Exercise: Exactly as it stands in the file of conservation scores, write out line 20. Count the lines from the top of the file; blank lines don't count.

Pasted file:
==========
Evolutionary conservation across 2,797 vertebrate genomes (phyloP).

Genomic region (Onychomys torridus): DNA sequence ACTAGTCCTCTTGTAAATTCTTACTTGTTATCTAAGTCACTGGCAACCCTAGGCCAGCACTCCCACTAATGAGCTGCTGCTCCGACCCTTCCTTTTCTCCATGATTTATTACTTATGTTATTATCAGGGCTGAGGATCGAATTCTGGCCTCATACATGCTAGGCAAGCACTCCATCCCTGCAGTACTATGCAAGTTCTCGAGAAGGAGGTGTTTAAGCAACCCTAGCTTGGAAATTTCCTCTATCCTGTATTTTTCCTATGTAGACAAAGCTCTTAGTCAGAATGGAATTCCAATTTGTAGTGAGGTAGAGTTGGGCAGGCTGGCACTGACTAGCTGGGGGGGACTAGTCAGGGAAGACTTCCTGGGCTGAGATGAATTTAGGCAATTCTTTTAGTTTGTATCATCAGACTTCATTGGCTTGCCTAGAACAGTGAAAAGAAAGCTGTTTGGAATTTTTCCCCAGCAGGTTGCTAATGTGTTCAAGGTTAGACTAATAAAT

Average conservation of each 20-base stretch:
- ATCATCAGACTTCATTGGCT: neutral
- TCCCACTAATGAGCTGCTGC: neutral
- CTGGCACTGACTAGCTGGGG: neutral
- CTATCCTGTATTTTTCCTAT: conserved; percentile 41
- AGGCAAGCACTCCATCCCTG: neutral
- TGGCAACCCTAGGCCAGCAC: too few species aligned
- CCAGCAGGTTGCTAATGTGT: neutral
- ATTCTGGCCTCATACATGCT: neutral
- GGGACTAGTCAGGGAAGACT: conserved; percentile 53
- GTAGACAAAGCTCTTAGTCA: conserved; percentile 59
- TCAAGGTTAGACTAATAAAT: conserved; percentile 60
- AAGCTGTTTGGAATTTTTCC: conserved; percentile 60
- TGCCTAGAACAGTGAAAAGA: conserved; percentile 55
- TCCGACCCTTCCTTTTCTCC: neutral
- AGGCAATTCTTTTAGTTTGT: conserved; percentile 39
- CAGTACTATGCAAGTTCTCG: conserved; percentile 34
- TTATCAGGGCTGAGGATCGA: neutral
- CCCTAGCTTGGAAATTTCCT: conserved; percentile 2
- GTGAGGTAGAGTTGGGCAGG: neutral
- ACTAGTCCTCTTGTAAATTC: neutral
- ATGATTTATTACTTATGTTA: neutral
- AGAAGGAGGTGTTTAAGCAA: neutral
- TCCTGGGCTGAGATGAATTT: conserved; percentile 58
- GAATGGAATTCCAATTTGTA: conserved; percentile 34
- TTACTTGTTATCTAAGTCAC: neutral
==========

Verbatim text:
- TTATCAGGGCTGAGGATCGA: neutral